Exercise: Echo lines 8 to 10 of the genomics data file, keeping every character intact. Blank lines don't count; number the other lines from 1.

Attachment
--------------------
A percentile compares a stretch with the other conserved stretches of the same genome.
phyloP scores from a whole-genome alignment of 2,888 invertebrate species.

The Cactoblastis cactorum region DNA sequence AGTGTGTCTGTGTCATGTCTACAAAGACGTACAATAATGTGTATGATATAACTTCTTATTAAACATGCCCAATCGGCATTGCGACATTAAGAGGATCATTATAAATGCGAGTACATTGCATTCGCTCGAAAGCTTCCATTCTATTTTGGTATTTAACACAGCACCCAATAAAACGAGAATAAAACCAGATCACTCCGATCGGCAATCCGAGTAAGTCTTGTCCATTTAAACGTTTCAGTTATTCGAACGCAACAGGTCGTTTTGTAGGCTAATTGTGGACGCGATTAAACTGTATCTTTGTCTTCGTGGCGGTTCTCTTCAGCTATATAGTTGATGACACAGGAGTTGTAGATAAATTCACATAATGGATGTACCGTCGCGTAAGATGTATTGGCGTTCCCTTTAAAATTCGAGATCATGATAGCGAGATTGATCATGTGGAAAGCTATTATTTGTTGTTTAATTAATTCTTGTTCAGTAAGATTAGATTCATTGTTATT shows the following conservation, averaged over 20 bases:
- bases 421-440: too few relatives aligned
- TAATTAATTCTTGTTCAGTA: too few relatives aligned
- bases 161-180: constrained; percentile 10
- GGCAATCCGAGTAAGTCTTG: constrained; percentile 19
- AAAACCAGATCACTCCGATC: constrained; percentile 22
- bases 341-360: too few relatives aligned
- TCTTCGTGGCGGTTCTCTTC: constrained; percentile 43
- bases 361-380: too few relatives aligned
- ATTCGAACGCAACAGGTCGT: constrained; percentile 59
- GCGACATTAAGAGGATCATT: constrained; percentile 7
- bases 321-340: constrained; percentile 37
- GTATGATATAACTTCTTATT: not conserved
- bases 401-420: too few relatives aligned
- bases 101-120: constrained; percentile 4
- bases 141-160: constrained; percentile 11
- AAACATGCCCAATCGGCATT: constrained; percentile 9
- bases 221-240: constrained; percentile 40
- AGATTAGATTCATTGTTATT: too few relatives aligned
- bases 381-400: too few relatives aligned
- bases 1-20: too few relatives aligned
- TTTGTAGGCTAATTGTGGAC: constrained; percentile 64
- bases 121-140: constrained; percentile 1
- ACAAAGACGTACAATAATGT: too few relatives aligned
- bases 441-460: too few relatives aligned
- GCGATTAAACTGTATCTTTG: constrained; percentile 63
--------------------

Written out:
- AAAACCAGATCACTCCGATC: constrained; percentile 22
- bases 341-360: too few relatives aligned
- TCTTCGTGGCGGTTCTCTTC: constrained; percentile 43